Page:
It’s a question most seniors ask themselves at some point. And while the answer varies greatly from senior to senior depending on a variety of factors, it’s not often a simple “yes” or “no.” Instead, the answer lies in how we define the word “thrive” and what seniors deem most important.
Most all of us view thriving as living a vibrant, energetic, healthy lifestyle. And while some seniors may be capable of thriving while aging in place, still a number of common fears can creep into the edges of day-to-day living.
Health conditions are one of the biggest factors affecting seniors’ ability to live well independently. As we age, chronic conditions such as heart disease and diabetes take a greater toll and new conditions can crop up, diminishing our ability to feel confident in engaging in the activities we love. With limited resources and support for their health, seniors may begin to limit themselves in terms of physical and social activity.
This can lead to greater isolation among seniors who choose to age in place. This isolation can further diminish seniors’ overall feeling of well-being and lead to depression, while lack of mental stimulation can lead to cognitive decline as we age.
Safety is another consideration. With the likely increase of health challenges and isolation seniors experience, seniors may be in greater need of emergency care but less likely to receive it if they lack the social contact that could provide the life-or-death assistance they need.
So, while many seniors enter aging in place feeling confident that they will thrive, these factors can quickly change and reduce their ability to actually do so. On the other hand, choosing retirement community life while seniors are still living full, healthy, active lifestyles can help slow the effects of aging for a variety of reasons.
Retirement community life ensures that residents have immediate access to the support and amenities they need to thrive. With access to fitness facilities and activities, retirement community residents may be better able to keep health conditions at bay, preserve muscle tone and engage in exercise for overall better health. The fellowship of other seniors provides an instant social network of vibrant, like-minded people who are there to support each other. And with greater security and the presence of help and friends everywhere, residents feel safe, knowing that they are more likely to get the care and attention they need when they really need it.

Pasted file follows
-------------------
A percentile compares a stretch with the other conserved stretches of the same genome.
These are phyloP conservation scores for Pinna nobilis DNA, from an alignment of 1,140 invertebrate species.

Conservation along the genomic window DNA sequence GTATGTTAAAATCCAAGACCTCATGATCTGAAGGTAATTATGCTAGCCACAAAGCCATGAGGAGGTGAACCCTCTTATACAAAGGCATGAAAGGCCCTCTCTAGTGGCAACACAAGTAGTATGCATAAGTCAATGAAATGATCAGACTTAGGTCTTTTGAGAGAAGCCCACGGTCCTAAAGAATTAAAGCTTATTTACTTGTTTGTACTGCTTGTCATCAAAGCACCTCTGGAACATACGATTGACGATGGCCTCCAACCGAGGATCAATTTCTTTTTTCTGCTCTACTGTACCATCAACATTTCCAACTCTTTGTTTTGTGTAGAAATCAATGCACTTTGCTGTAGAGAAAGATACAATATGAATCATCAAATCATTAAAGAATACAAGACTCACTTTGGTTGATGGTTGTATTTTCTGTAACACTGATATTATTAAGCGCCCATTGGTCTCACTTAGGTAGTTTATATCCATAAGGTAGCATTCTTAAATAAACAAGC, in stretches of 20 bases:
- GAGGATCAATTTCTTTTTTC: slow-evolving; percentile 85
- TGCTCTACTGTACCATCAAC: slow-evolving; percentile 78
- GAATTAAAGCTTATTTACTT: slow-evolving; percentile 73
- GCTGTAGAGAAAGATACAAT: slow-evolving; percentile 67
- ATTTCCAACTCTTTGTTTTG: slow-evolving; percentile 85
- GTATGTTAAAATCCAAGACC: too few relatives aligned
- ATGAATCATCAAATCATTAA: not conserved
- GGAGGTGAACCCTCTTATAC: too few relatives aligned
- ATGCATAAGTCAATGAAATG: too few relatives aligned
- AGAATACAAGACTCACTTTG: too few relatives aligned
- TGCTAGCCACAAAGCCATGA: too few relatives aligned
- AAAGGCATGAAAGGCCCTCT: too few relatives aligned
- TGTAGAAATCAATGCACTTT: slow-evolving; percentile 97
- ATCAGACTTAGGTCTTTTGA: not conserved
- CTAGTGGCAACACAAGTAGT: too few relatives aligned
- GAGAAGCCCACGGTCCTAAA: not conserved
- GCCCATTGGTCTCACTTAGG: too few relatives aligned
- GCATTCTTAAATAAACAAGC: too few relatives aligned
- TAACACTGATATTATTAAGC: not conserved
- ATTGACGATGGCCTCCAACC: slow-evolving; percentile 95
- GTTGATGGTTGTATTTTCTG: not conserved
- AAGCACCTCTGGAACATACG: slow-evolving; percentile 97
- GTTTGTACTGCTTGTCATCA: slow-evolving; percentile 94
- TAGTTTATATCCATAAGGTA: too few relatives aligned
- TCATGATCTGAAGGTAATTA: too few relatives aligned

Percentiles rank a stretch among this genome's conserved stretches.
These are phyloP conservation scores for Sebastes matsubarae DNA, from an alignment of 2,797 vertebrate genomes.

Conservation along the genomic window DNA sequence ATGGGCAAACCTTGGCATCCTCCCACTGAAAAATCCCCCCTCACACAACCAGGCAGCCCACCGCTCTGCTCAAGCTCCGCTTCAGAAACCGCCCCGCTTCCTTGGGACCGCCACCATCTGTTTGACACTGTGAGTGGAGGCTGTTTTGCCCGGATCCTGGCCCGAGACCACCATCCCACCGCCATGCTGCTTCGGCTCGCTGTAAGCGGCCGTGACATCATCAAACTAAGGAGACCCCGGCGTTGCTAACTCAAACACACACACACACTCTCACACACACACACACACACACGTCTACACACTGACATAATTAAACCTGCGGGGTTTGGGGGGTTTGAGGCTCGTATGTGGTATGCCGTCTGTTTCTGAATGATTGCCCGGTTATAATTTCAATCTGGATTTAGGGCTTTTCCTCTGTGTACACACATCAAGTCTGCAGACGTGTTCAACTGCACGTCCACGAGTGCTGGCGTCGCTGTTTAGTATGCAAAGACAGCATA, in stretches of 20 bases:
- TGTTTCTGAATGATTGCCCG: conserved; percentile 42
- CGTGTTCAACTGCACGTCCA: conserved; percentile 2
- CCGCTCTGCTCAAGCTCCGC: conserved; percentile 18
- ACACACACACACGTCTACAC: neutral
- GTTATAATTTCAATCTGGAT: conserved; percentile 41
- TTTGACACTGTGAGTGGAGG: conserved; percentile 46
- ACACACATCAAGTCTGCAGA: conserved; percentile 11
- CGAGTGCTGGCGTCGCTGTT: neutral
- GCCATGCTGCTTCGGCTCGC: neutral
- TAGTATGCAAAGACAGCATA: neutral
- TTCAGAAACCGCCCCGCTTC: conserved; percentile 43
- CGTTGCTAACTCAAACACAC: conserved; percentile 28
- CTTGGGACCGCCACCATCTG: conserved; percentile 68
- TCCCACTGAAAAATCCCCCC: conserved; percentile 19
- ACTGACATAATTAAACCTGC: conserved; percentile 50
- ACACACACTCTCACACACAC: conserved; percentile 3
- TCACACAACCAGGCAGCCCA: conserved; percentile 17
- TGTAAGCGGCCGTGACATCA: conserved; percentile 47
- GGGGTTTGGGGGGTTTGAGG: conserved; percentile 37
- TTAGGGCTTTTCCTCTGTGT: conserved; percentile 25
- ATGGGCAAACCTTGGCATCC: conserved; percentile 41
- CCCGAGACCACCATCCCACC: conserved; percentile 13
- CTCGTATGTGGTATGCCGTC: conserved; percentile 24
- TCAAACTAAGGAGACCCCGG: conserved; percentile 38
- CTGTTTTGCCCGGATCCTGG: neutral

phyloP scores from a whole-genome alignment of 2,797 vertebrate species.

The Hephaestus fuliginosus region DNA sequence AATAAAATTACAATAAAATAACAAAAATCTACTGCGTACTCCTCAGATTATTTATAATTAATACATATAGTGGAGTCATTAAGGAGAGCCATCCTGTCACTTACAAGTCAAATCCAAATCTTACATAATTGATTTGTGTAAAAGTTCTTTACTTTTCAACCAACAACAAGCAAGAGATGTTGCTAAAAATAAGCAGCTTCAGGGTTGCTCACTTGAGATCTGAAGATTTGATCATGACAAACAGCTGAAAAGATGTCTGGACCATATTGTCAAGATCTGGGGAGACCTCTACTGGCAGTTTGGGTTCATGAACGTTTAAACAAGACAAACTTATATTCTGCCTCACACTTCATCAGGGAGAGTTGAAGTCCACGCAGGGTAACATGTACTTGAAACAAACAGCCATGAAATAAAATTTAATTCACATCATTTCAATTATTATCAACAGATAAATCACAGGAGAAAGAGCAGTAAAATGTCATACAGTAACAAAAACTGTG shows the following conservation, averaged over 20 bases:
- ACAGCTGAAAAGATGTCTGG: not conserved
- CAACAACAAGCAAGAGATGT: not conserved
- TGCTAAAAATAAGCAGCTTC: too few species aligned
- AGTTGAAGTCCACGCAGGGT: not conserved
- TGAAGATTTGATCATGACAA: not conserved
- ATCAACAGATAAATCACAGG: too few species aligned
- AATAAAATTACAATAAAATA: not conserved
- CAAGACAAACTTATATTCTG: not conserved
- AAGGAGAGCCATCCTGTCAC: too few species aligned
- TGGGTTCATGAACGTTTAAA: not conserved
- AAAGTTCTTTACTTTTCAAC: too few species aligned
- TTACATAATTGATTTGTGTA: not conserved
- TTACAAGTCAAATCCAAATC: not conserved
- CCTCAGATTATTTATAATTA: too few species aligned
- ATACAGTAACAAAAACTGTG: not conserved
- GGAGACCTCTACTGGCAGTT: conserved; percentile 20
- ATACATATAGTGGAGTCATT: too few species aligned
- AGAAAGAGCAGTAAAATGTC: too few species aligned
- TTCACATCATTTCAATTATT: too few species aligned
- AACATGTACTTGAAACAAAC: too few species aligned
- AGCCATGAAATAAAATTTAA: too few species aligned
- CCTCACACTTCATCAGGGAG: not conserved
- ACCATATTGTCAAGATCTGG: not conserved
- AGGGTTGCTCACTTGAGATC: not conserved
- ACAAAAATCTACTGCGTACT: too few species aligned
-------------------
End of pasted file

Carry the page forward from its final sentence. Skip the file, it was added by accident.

In addition to providing a better environment for physical and social well-being, retirement community living does more than simply make up for the drawbacks of aging in place. It goes over and above, providing numerous additional benefits. Retirement community amenities, such as dining venues, group outings, scheduled events, classes, outdoor spaces and concierge services provide a lifestyle that has the potential to not just meet the needs of aging in place, but to exceed the expectations.
When seniors face the decision whether to age in place or find a retirement community they’ll love, they too often overlook the many social and physical benefits retirement community life offers. So, can seniors thrive while living independently? They certainly can although it might be more challenging to maintain on their own. The answer is different for everyone, but perhaps we should be asking a different question: where could you thrive the most? And that is a much easier question to answer.
About Brazos Towers:
Brazos Towers at Bayou Manor has been Houston’s most trusted non-profit retirement community since 1963. Here, seniors receive all the support services they might ever need: Independent Living, Assisted Living, Memory Care, Skilled Nursing and Rehabilitation. This environment focuses on experiencing the most freedom, interesting engagement and personal independence possible, regardless of one’s capabilities.
About the Author, Michelle Watkins:
As Retirement Counselor, Michelle helps seniors successfully navigate their choices by better understanding the differences between communities and the services they offer.
Contact her at 713-660-5033 to schedule your complimentary retirement planning consultation or email firstname.lastname@example.org.